A few weeks ago, I traveled to Antiochian Village to attend the Ancient Faith Women’s Retreat. On the first morning, I went to the first talk with that morning’s Gospel repeating through my heart:
Go and learn what this means, ‘I desire mercy, and not sacrifice.”
The gospel had stuck in my craw that morning, stirring up the long weariness I had carried over my feelings of inadequacy in parenting. I sat myself down gingerly in front of the icon of the Theotokos, my failure smarting like a splinter I held out to the Holy Mother.
The icon was screen-printed and matte. There was no gold to catch my eye. Yet, the curve of the Theotokos’ fingers did catch my eye. She was supporting him. There was a quickness to the gesture that called out to me, reaching out to me with my sadness and frustration. I was quiet, waiting. My friend was speaking eloquently about cooking with and without oil. I suppose my mind was opened by the thought of oil and the closeness in Greek between the word for olive oil (elaiolado) and the word for mercy (eleos). Because it was then that I heard it:
One word, spoken in my heart, as though placed there with the gentle gesture of the Theotokos’ hand.
I looked up at the icon and waited.
“Pour eleos out on your children,” I heard, and I saw myself bending over to pick up one of the hundreds of daily messes the children pepper around the house. Only this time, I saw it differently. My hand, when I bent over, was like a spigot of the water of grace, pouring out over my home, over my children. “Clean up after your children without bitterness or complaint. Pour out eleos on them.”
Suddenly I understood that morning’s Gospel reading. “I desire mercy, and not sacrifice.”
I had tried to be a good parent, but in that area, I had gotten it all wrong. Sacrifice means doing X in order to receive Y. It’s transactional, and like any transaction, sacrifice sets one up for anger, disappointment, and frustration.
Mercy is pure gift. Not only that, but mercy is inexhaustible.
We are taught over and over in articles and well-meaning advice to sacrifice for our children. That’s because sacrifice keeps us in a position of control and subjects us to the judgments of others who believe themselves to be in control. Very few articles will advocate for mercy, because mercy always points to God as God.
Don’t sacrifice your relationship with your children on the altar of public opinion. Don’t sacrifice your relationship with your children in order to try to get them to imitate your behavior. When you have special needs children, cleaning up after them is not a matter of teaching them (because they probably will not follow your example for many years if at all) or living up to the standards of other people (because they aren’t your God) or living up to the life you imagined without your current challenges (because God meets us where we are, not waiting to meet us in a perfectly neat and decluttered dream home).
You will only be offering sacrifice if you try to pick up the toys and the books and the body messes and the food and the drink in order to win favor or approval or respect. You will become bitter and grumpy, and you’ll probably provoke the children to be less engaged and more messy. You will be sacrificing yourself and your sanity and your relationships to prove to God that you don’t need His help. Wait. What? Yes, when you sacrifice yourself, you forget that God isn’t asking you to do so. God asks one thing of us: to be merciful as He is merciful.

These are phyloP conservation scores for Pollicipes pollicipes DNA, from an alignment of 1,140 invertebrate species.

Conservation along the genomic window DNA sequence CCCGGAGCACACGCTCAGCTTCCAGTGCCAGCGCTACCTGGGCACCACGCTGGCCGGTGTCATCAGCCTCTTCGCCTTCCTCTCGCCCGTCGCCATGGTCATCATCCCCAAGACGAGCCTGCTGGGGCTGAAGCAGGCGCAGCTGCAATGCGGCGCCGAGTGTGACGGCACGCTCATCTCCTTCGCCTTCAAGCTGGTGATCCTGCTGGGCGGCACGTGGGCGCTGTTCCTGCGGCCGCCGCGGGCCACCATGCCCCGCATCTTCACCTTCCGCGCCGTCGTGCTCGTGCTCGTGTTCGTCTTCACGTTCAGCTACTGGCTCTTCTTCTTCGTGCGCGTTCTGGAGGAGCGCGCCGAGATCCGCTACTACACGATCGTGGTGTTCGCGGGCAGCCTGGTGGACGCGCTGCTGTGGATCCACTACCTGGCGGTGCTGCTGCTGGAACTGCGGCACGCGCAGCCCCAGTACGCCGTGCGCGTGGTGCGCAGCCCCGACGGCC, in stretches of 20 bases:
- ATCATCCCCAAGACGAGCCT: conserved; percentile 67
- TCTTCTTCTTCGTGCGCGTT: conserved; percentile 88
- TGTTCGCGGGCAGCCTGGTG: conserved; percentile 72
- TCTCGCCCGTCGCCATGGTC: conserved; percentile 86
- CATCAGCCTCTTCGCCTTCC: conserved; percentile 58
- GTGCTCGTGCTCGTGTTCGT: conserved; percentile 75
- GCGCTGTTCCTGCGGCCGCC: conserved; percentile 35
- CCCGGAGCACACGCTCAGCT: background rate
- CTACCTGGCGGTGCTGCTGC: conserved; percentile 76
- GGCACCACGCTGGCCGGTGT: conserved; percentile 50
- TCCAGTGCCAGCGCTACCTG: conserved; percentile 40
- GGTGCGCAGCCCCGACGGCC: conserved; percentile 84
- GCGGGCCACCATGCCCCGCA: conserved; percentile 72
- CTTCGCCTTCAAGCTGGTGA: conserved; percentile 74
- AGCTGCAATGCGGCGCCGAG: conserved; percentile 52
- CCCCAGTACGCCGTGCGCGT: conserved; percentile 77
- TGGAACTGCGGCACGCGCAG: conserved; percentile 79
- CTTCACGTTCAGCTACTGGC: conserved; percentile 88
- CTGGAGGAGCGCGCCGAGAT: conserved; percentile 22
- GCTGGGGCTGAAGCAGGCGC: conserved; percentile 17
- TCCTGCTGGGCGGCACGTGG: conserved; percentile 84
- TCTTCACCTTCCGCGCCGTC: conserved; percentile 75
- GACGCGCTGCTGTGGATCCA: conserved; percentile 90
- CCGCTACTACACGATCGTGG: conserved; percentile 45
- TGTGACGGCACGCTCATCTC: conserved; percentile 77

Pick up after your children in order to pour mercy on them. Do it because you love them, not to assuage the prickling temptations of comparison and shame.
I came home from the retreat with a heart full of the joy of companionship and plenty to reflect upon. I was surprised to find that the messes didn’t make me angry. I stepped over them or cleaned them, depending on what else I was doing. Each time I bent over to pick up paper shreds or clothing or to wipe up a spill or throw away trash or to sort layers of mess that someone had made in a moment of sensory overload, I thought, “Eleos.”
I began to feel peace in my home – not always freedom from conflict – but peace. Then, after a few days, I noticed the children bending down next to me to pick up. I was amazed. I could count on my fingers the number of times the children helped me clean up before this! But they did it again the next day, and the next.
Then they started coming up with ideas of their own. They asked me if they could have baby wipes to skate around the living room to clean the floor. One child started, then three others joined.
I don’t understand it, the way I don’t understand any joyful surprise. But it’s true: having mercy on my children seems to have spread mercy to them. Now they’re having mercy on me, too.
I share this in hopes of lightening your burdens, not to turn mercy into another type of sacrifice. It wasn’t when the children began to join me in cleaning that my burden lifted, but when I began to treat cleaning as a mercy. I know that some of our children — some of my children — will not start cleaning up just because of a change of heart. Some of them might not have the ability to do so, and some of them might not understand. But even in this small way, in the tending of the ground beneath our feet, there is nothing to stop grace entering their souls.
Lord, have mercy.